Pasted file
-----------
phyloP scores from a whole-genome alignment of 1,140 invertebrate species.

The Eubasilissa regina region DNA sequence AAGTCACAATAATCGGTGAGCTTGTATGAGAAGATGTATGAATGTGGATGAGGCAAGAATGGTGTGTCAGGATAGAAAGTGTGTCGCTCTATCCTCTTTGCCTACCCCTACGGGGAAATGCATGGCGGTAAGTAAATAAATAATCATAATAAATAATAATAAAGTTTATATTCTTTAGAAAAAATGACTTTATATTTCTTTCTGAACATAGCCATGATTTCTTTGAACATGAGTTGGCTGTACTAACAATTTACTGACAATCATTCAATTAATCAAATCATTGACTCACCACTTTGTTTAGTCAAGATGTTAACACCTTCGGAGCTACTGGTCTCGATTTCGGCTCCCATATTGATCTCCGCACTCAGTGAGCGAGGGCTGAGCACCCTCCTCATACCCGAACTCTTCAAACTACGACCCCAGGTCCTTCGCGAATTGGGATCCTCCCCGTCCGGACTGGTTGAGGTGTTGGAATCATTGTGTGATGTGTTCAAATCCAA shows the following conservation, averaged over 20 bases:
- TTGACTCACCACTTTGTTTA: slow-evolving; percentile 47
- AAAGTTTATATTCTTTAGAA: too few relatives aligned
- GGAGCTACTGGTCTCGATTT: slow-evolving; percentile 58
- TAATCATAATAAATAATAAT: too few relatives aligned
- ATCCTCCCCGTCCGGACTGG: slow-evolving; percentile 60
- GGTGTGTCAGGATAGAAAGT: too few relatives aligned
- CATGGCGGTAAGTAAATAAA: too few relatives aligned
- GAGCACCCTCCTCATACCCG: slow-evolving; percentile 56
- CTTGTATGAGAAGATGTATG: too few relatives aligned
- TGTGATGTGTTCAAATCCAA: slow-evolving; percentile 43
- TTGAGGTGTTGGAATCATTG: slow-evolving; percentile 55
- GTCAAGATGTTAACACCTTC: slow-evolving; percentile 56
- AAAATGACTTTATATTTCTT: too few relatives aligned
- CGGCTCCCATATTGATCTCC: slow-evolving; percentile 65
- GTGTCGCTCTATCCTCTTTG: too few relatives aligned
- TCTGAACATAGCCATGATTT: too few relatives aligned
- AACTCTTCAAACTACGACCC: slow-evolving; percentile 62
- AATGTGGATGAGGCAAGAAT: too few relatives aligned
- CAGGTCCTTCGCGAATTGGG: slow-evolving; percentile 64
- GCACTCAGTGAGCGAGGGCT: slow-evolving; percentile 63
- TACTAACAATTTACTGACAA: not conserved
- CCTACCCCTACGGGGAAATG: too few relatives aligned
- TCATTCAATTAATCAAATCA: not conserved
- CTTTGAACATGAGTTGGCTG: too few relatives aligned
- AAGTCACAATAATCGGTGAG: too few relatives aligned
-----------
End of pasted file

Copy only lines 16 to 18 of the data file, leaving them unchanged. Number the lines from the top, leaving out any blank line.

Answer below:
- CGGCTCCCATATTGATCTCC: slow-evolving; percentile 65
- GTGTCGCTCTATCCTCTTTG: too few relatives aligned
- TCTGAACATAGCCATGATTT: too few relatives aligned